This column is not about Newt Gingrich. Nor is it about Chaz Bono. It’s not even about how the thought of them dancing together would make Rick Santorum’s head explode. No, this column is about a psychiatrist named Keith Ablow, who in recent months has taken the time to write about Gingrich and Bono from his unique perspective as a mental health professional.

According to his Web site, Ablow “serves as the FOX NEWS expert on psychiatry.” It was in that capacity that in January, Ablow penned a widely circulated column regarding the well-documented peccadilloes of Gingrich and the former House speaker’s qualifications to be president.

“Here’s what one interested in making America stronger can reasonably conclude—psychologically—from Mr. Gingrich’s behavior during his three marriages,” Ablow wrote. “Three women have met Mr. Gingrich and been so moved by his emotional energy and intellect that they decided they wanted to spend the rest of their lives with him.” He continued, “Two of these women felt this way even though Mr. Gingrich was already married.” He dug deeper, “One of them felt this way even though Mr. Gingrich was already married for the second time, was not exactly her equal in the looks department and had a wife (Marianne) who wanted to make his life without her as painful as possible.”

Now buckle up for the exciting psychological conclusion: “When three women want to sign on for life with a man who is now running for president, I worry more about whether we’ll be clamoring for a third Gingrich term, not whether we’ll want to let him go after one.”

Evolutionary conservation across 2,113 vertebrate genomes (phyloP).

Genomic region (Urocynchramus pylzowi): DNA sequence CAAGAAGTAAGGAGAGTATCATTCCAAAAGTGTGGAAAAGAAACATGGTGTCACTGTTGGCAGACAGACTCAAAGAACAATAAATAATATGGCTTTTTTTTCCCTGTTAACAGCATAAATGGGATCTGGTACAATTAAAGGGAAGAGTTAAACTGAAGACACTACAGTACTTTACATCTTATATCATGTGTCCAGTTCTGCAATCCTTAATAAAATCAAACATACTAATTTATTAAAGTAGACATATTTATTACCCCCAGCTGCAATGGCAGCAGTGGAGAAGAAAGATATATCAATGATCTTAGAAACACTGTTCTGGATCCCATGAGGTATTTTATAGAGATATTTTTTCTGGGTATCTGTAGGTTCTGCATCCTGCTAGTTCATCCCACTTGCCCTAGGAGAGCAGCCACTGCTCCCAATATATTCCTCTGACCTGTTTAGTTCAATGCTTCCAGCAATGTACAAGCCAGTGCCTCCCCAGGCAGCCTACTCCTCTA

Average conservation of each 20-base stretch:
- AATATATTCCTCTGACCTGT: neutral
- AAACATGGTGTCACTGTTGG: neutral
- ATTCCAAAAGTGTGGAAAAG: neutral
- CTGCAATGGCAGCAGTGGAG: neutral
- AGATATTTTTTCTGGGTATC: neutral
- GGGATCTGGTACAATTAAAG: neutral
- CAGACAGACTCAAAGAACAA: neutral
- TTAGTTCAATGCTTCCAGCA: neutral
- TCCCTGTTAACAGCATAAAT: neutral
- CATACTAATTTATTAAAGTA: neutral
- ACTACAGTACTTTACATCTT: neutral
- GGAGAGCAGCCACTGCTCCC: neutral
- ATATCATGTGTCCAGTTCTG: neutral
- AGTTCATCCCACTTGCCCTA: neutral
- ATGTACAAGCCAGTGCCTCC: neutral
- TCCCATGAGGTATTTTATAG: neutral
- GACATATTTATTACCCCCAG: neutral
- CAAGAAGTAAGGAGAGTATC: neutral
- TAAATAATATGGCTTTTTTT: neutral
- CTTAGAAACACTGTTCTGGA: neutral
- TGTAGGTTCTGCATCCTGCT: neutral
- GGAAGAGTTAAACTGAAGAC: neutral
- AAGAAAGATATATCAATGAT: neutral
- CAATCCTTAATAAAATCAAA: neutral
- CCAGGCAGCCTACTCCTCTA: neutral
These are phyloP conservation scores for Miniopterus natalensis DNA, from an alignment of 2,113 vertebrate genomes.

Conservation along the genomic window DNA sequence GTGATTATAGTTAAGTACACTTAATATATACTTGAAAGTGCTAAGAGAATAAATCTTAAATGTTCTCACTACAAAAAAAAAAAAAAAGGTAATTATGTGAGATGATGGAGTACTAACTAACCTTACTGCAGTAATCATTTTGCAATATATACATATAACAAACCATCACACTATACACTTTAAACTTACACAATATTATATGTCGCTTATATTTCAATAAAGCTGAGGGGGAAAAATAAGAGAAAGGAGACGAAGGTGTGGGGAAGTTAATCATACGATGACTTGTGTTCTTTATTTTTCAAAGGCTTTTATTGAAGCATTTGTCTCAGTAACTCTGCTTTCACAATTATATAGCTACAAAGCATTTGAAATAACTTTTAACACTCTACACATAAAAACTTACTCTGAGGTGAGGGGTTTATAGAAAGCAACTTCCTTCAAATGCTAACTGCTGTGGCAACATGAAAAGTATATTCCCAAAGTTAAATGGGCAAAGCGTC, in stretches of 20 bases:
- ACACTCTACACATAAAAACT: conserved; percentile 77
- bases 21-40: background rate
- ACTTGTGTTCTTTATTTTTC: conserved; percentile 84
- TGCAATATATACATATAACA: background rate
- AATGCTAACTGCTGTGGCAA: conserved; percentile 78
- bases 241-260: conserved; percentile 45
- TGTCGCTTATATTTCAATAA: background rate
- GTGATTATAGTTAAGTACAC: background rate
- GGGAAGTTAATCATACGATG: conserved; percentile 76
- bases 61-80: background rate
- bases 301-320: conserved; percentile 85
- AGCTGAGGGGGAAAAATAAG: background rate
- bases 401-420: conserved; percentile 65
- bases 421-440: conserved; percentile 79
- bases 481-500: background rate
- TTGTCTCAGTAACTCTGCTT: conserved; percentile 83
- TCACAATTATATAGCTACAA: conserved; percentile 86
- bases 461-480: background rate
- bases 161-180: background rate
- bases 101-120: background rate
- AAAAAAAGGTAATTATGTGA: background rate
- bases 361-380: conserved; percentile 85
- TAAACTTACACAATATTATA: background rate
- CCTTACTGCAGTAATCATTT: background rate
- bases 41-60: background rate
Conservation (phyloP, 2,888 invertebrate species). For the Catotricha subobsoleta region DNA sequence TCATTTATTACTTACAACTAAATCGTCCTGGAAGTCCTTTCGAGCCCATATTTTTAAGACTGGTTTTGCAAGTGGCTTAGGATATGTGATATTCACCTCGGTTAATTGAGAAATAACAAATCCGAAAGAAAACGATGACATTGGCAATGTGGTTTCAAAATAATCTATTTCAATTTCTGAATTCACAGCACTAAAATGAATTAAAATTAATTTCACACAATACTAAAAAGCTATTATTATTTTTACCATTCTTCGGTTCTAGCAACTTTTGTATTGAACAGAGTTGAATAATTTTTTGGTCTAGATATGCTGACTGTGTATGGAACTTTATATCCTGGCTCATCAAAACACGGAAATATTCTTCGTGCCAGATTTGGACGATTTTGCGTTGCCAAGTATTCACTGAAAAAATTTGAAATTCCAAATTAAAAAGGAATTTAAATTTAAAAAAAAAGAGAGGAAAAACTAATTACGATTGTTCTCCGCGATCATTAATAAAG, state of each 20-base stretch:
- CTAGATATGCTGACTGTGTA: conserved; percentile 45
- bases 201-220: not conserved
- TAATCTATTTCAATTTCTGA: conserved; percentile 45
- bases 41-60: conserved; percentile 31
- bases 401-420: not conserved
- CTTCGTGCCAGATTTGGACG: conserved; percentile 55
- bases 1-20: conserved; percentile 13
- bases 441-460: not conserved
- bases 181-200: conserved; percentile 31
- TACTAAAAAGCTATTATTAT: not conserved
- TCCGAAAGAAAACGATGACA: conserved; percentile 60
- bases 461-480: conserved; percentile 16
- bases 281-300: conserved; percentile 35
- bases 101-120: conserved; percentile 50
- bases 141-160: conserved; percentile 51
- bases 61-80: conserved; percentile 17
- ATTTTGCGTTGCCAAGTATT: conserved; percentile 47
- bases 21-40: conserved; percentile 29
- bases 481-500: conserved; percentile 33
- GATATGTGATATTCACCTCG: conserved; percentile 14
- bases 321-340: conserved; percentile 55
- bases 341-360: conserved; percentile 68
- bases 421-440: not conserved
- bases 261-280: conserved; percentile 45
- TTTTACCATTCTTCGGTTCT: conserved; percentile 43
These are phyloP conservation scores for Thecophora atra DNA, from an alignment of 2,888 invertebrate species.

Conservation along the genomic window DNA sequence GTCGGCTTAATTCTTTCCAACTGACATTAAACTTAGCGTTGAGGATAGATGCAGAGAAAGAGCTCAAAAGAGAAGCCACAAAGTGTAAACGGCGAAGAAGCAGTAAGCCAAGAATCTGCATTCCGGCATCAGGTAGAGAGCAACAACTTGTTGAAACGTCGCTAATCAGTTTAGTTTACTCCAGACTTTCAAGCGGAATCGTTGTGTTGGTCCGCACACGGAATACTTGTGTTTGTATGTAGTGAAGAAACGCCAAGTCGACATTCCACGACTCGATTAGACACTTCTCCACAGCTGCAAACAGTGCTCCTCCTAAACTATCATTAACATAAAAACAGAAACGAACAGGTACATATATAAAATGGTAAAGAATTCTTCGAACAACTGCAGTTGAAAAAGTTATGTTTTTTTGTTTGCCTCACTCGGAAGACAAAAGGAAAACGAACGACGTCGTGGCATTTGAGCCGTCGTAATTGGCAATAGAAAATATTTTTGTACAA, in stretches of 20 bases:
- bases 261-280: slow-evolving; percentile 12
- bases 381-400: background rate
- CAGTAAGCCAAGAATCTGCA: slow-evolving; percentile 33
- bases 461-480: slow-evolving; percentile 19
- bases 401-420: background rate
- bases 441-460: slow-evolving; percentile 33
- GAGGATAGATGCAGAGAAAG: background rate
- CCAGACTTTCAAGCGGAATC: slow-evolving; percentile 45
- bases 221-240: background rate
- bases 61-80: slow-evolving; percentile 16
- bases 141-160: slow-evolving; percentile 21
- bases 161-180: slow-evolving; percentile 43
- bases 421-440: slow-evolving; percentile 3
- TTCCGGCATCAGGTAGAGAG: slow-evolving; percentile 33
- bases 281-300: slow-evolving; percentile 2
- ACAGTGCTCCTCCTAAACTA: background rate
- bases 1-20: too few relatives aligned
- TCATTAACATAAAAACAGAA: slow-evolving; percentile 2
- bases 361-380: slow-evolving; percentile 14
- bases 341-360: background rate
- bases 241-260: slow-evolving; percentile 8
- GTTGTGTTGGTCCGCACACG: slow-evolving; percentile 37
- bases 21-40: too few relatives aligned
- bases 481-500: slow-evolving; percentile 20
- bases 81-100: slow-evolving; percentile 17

I am not a mental health professional, nor do I play one on TV. Nor am I about to claim that Gingrich is a psychopath. But I do wonder whether the doctor’s personal political views may be overriding his medical judgment.

For example, Ablow is surely familiar with the Hare Psychopathy Checklist, used for diagnosing that serious personality disorder. If I were a psychiatrist—which again, I am not—who wanted to publicly contend that there was significant evidence for Gingrich being a psychopath—which I certainly do not—I could pretty much just quote from the checklist: glibness, grandiose sense of self-worth, being manipulative, having poor behavior control, being sexually promiscuous, having many short-term marital relationships and, my favorite for the guy still running for president as this column goes to press, lack of realistic long-term goals.

Clearly, the qualities that Ablow thinks recommend Gingrich to the electorate could easily be interpreted quite differently by some other hypothetical qualified psychiatrist. Someone who might come to this Seinfeld-ian conclusion, succinctly stated by the disapproving father of a woman who dated George Costanza’s dad: “This guy ... this is not my kind of guy.”

Which brings us to Chaz Bono, a guy who used to be a gal. When Bono was on Dancing with the Stars last fall, Ablow advised parents “to not allow their children to watch the episodes in which Chaz appears.” He contended that to see Bono being applauded could kindle gender dysphoria in vulnerable youths.

Have I mentioned that I’m not a psychiatrist? Therefore, I can’t say whether Ablow is correct—although it’s easy enough to find vehement disagreement on this issue from other psychiatrists online. I recommend the response from Jack Drescher, a member of the DSM-5’s Sexual and Gender Identity Disorders Work Group, who describes the Fox News mind maven’s views as having “little basis in current clinical practices” and being basically just “opinions, scare tactics and inflammatory language.”

What I can’t figure out is why Ablow did not also offer additional obvious advisories. For example, girls who watch Dancing with the Stars might manifest a sudden desire for breast augmentation surgery, and boys who watch might exhibit a predilection for wearing toreador pants tight enough to lower sperm counts. My advice: people who sit on the couch to see fox-trots are better off than people who lie on the couch to hear Fox psych.